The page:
Last month’s storms in the North Coast resulted in hundreds of lightning strikes igniting forest fires across the region and throughout the Pacific Northwest. Now a combined total of approximately 102,755 acres are burning on the Shasta-Trinity and Six Rivers National Forests.
Shasta Trinity National Forest contains 7 fire complexes totaling 80,249 acres:
Route Complex 19,974 15% contained *Dozer lines & tree felling
South Complex 18,108 5% contained *19 Dozers
River Complex 18,235 12% contained *4 Dozers
Fork Complex 22,312 19% contained *54 Dozers
Shf Lightning 75
Saddle Fire 1,542
Hog Fire “Saddle Fire” 3
Six Rivers National Forest contains 3 complexes totaling 22,506 acres:
Mad River Complex 19,189 35% contained *6 bulldozers
Gasquet Complex 2,335 9% contained *Dozers & tree felling
Nickowitz Fire 982 17% contained
Thousands of fire fighters are on the ground, some in an effort to protect life and property and others are in the wilderness and backcountry. Fire suppression and the military style of firefighting can be more environmentally destructive than wildfire itself. Crews typically construct ridge top fire lines with bulldozers, dump fire retardant, ignite high severity back burns, fell trees and open up decommissioned roads to access and suppress the fires. These damaging efforts are often ineffective, for example yesterday a burning tree fell across a containment line on the Route complex, causing the fire to escape.
Techniques such as back burning purposefully result in high intensity fire consuming all of the vegetation in its path. Fire retardant can be toxic to fish, especially when it is applied into creeks and streams. Snags are felled throughout sensitive areas. The Six Rivers allowed an untold amount of chainsaw work to cut snags in the Siskiyou Wilderness in the Peak Fire. Perhaps the most destructive activity is the construction of often-ineffective firelines creating miles of ridge tops that are plowed to bare earth. In the Fork Complex alone, there are multi-agency crews operating 54 bulldozers.
Fire has shaped the region for millennia; it is a natural force that keeps our forests healthy by cleaning out the understory and opening the forest floor. Wildfires are most commonly started by lightning, which strikes on ridge tops, then creeps down the mountain side, most often over 85 percent of forest fires burn at low and moderate severity, and less than 15% burns at high severity. In this scenario, most of the largest trees are left alive and the smaller understory is cleaned out, allowing the larger trees more light and nutrients to grow.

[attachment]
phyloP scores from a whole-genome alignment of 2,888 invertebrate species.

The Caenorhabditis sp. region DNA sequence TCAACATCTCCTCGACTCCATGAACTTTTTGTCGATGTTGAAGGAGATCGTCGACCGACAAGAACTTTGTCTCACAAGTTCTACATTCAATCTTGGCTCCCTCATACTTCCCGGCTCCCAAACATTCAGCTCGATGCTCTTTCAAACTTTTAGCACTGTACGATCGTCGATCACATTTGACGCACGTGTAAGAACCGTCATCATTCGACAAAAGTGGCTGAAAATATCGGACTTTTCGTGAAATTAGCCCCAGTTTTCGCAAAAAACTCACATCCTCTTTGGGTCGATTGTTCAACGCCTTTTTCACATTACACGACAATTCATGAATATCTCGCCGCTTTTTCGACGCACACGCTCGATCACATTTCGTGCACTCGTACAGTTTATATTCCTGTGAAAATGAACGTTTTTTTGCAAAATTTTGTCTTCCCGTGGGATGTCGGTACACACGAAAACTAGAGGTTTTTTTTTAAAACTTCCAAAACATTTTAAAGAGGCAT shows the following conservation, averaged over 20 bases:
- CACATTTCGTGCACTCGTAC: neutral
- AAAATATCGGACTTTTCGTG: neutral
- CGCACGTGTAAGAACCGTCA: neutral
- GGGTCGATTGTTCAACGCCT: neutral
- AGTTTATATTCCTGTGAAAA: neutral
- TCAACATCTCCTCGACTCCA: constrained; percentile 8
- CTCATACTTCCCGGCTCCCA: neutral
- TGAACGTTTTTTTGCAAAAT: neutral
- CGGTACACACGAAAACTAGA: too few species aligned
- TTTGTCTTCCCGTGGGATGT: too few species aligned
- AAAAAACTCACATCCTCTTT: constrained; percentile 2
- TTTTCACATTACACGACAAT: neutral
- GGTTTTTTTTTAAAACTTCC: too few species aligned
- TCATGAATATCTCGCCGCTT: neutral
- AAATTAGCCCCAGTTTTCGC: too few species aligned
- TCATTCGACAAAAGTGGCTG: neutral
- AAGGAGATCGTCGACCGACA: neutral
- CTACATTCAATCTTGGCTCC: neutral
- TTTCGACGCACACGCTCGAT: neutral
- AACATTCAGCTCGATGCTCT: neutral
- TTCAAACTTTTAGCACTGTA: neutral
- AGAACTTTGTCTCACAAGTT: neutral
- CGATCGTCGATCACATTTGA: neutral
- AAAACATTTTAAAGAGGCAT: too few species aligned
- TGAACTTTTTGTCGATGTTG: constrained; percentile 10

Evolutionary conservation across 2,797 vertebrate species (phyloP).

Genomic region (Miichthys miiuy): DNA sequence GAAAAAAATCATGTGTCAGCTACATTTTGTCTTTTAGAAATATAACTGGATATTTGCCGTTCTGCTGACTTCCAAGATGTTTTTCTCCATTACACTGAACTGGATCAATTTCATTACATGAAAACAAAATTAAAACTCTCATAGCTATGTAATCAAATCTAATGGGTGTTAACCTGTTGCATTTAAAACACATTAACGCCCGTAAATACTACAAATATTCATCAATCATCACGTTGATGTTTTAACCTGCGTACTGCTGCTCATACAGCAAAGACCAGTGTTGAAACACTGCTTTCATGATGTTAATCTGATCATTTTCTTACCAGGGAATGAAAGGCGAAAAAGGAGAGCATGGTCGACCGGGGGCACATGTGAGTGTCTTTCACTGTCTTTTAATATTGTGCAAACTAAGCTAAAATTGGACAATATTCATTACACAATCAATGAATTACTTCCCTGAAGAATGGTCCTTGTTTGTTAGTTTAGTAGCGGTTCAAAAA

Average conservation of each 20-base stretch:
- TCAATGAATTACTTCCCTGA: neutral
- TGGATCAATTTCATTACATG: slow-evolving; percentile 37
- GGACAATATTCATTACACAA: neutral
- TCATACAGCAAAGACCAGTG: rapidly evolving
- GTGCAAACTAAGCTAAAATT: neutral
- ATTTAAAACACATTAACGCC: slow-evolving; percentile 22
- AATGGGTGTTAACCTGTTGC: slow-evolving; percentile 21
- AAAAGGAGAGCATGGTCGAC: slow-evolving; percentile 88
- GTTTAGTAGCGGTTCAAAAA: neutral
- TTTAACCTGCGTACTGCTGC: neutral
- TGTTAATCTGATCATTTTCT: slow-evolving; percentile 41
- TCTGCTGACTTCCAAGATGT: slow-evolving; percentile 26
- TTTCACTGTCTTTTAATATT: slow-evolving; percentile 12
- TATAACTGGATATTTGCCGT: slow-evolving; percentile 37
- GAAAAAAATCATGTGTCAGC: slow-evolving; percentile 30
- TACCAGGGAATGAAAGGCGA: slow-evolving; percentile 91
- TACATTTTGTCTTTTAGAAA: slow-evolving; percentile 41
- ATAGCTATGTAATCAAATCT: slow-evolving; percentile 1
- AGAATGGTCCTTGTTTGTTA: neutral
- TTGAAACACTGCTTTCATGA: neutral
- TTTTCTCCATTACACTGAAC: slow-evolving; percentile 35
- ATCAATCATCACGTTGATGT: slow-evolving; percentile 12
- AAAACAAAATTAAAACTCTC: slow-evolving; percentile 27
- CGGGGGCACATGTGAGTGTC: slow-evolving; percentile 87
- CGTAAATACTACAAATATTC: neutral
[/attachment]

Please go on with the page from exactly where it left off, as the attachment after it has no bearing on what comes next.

Once the smoke clears, many of these burned forests will be considered for post-fire “salvage logging” timber sales, as we are experiencing on the Klamath National Forest in the Westside project , which is slated for a decision in early September. Post-fire operations usually propose to remove the largest (most profitable) trees, which are the most valuable to wildlife, soil stability, soil structure and carbon storage. Salvage logging on steep slopes leaves the sensitive landscape susceptible to landslides and erosion, removes important habitat and damages natural growth and recovery.
In order to allow our forests to undergo natural processes, fire suppression should focus around homes and communities by creating a defensible “fire safe” area. Landscape level fire strategies that include shaded fuel breaks and the widespread use of cultural and prescribed burning should be and are becoming a priority for national forest managers, tribes and rural communities.
Below are some maps of the fires as of August 10, 2015:
*Photos and maps and data courtesy of inciweb.nwcg.gov